Category: html

Static website hosting in 2019

TL;DR: use Gitlab+Netlify.

With the push for back to static, I found myself looking for static hosting again. And with some specific requirements:

  • DNS on Cloudflare
  • SSL support for 4th level subdomains ( Which means SSL termination can’t happen on Cloudflare – their free plan only allows to proxy 3rd level subdomains, and business one is too expensive
  • Not necessarily free, but unexpensive, at least.

And here’s what I came up with:

  1. First idea: AWS S3. Looks good at first site, but the problem is that it doesn’t support SSL without Cloudfront. So you have to create a CF distribution for each site, then invalidate it each time it’s updated… too complicated for a simple static website.
  2. Second: Github pages. Very good, except that it doesn’t allow to publish sites from private repos, unless you pay for your account. Pass.
  3. Gitlab pages, on the other hand, do allow that. Sadly, they have no automatic SSL renewal, they actually recommend to “When you finish setting up, just put in your calendar to remember to renew the certificate in time“. Seems ridiculous for a service that is all about DevOps and IaC.
  4. And finally I found the holy grail: Netlify. It has everything that’s on the list, plus automatic Jekyll (and other site generators) support. And their own CDN. So all you have to do to deploy is push to website repo.

So for now, Netlify is my static hosting platform of choice. Still, there are some gotchas and things where it can be improved:

  1. It’s a lot of clicking to create a website: create, pick repo, receive Netlify’s default subdomain, add a CNAME to DNS, enable SSL in settings, add redirect from default subdomain to the main domain in netlify.toml. All this is manual. That is fine while you have one or two sites, but when it’s a dozen, you really need to employ infrastructure as code. An Ansible role where you could just specify a list of domains and corresponding repos to have them all created automatically would be perfect.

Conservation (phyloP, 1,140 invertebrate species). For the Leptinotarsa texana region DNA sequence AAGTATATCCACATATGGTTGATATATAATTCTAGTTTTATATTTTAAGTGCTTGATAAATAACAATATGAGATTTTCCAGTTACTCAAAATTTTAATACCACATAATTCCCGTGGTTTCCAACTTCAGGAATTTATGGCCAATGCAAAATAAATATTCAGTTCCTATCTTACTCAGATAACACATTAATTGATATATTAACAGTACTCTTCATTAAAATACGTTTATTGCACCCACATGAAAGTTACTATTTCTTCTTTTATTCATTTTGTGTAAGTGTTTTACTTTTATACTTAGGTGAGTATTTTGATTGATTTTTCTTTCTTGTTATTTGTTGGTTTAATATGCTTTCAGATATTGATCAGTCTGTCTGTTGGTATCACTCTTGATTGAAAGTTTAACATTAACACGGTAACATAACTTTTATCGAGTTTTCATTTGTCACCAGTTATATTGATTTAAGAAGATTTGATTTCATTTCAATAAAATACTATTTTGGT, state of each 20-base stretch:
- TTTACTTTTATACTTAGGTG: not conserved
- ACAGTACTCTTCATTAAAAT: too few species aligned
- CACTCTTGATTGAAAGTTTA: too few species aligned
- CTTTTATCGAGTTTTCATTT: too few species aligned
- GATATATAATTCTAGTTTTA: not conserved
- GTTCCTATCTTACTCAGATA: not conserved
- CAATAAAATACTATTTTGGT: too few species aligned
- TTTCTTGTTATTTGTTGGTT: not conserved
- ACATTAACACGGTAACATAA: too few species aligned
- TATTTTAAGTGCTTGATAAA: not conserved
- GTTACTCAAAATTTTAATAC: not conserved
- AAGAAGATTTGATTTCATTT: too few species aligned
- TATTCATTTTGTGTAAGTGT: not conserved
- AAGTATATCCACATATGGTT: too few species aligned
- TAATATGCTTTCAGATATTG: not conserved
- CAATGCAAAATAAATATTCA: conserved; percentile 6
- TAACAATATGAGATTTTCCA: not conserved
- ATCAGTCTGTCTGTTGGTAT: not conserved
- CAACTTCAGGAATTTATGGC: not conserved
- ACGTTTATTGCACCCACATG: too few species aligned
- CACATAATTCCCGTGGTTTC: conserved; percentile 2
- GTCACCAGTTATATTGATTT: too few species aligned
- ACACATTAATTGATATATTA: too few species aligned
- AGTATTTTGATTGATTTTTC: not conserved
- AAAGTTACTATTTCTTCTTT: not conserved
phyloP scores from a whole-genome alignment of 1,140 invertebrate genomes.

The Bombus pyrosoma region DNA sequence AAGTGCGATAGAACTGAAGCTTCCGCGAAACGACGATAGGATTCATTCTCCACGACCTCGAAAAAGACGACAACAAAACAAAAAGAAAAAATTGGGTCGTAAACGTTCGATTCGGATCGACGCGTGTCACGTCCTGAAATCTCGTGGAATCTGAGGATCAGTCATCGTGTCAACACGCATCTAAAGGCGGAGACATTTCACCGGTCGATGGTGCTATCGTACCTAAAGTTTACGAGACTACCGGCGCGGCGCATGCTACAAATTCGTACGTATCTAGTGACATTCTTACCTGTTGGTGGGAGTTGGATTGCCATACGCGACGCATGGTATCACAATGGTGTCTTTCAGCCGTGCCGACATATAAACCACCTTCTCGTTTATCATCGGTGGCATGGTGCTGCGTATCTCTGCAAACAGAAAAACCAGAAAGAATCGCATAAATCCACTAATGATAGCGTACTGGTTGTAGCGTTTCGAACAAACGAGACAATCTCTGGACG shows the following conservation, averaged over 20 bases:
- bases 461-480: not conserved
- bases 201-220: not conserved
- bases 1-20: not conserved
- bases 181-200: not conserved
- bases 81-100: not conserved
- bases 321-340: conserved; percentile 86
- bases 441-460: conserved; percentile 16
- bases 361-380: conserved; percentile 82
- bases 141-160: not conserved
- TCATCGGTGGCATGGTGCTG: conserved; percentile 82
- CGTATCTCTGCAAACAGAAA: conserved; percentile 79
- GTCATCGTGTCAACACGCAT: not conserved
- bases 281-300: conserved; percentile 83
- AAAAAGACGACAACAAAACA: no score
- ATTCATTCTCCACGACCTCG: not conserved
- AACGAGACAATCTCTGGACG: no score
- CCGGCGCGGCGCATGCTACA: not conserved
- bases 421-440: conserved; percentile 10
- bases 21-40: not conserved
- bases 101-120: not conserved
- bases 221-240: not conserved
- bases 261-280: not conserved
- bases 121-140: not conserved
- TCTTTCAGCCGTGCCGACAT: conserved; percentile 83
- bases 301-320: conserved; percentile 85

2. Netlify gets full access to your Gitlab (Github, etc) account. In some cases, that might be acceptable. In others, you might want to create a dedicated account for it instead and grant access only to the website repos.
  3. Make no mistake – if you’re not paying for the product, you are the product. (Which is why S3 was my first go-to option: I’d rather pay a little, than nothing at all. Alas, S3 just didn’t cut it.)

Navbar menu for a large static website

Say you need to make a navigation menu bar for a large static (HTML) website. Very large, maybe thousands of pages.

First problem would be – how to put this menu onto every page. Remember, the site is static, files can’t be changed. Fortunately, even static pages can be modified with a combination of SSI (server side includes) and Nginx sub_filter directive. So you can generate a separate HTML file for the menu (SmartMenus is a good choice for that) and then insert it at web server level. Nginx example:

ssi on;